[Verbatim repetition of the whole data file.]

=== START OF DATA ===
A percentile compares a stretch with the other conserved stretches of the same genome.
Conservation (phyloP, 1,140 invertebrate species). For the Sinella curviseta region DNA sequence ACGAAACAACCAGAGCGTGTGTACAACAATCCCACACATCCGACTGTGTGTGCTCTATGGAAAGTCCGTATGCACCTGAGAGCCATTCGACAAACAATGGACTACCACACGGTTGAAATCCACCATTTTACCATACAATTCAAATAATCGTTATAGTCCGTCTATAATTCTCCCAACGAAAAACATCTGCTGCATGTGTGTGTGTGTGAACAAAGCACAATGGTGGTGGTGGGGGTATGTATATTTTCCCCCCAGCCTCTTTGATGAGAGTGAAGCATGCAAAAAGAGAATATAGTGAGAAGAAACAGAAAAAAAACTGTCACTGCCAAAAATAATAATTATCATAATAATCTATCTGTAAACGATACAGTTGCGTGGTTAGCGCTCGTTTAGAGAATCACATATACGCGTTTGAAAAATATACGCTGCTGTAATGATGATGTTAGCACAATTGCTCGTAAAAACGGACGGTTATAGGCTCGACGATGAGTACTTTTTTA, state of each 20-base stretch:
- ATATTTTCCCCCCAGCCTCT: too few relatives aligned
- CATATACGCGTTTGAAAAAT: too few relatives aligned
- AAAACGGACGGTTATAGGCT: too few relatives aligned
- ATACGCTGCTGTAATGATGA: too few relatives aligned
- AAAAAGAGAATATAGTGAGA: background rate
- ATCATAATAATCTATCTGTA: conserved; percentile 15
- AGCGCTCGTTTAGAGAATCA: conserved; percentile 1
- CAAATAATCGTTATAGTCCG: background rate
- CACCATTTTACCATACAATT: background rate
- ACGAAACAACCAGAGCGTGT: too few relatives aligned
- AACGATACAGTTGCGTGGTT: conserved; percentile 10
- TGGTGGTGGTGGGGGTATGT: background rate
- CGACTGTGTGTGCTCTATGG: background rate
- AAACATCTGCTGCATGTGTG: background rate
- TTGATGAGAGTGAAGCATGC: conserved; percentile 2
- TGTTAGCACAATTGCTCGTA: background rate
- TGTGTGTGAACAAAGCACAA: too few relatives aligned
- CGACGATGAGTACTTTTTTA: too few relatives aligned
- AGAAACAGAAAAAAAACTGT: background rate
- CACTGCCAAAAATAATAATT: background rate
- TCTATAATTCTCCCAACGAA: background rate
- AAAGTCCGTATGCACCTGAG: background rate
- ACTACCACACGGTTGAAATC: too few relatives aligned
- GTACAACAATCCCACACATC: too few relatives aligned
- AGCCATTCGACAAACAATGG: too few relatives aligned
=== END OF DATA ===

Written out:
A percentile compares a stretch with the other conserved stretches of the same genome.
Conservation (phyloP, 1,140 invertebrate species). For the Sinella curviseta region DNA sequence ACGAAACAACCAGAGCGTGTGTACAACAATCCCACACATCCGACTGTGTGTGCTCTATGGAAAGTCCGTATGCACCTGAGAGCCATTCGACAAACAATGGACTACCACACGGTTGAAATCCACCATTTTACCATACAATTCAAATAATCGTTATAGTCCGTCTATAATTCTCCCAACGAAAAACATCTGCTGCATGTGTGTGTGTGTGAACAAAGCACAATGGTGGTGGTGGGGGTATGTATATTTTCCCCCCAGCCTCTTTGATGAGAGTGAAGCATGCAAAAAGAGAATATAGTGAGAAGAAACAGAAAAAAAACTGTCACTGCCAAAAATAATAATTATCATAATAATCTATCTGTAAACGATACAGTTGCGTGGTTAGCGCTCGTTTAGAGAATCACATATACGCGTTTGAAAAATATACGCTGCTGTAATGATGATGTTAGCACAATTGCTCGTAAAAACGGACGGTTATAGGCTCGACGATGAGTACTTTTTTA, state of each 20-base stretch:
- ATATTTTCCCCCCAGCCTCT: too few relatives aligned
- CATATACGCGTTTGAAAAAT: too few relatives aligned
- AAAACGGACGGTTATAGGCT: too few relatives aligned
- ATACGCTGCTGTAATGATGA: too few relatives aligned
- AAAAAGAGAATATAGTGAGA: background rate
- ATCATAATAATCTATCTGTA: conserved; percentile 15
- AGCGCTCGTTTAGAGAATCA: conserved; percentile 1
- CAAATAATCGTTATAGTCCG: background rate
- CACCATTTTACCATACAATT: background rate
- ACGAAACAACCAGAGCGTGT: too few relatives aligned
- AACGATACAGTTGCGTGGTT: conserved; percentile 10
- TGGTGGTGGTGGGGGTATGT: background rate
- CGACTGTGTGTGCTCTATGG: background rate
- AAACATCTGCTGCATGTGTG: background rate
- TTGATGAGAGTGAAGCATGC: conserved; percentile 2
- TGTTAGCACAATTGCTCGTA: background rate
- TGTGTGTGAACAAAGCACAA: too few relatives aligned
- CGACGATGAGTACTTTTTTA: too few relatives aligned
- AGAAACAGAAAAAAAACTGT: background rate
- CACTGCCAAAAATAATAATT: background rate
- TCTATAATTCTCCCAACGAA: background rate
- AAAGTCCGTATGCACCTGAG: background rate
- ACTACCACACGGTTGAAATC: too few relatives aligned
- GTACAACAATCCCACACATC: too few relatives aligned
- AGCCATTCGACAAACAATGG: too few relatives aligned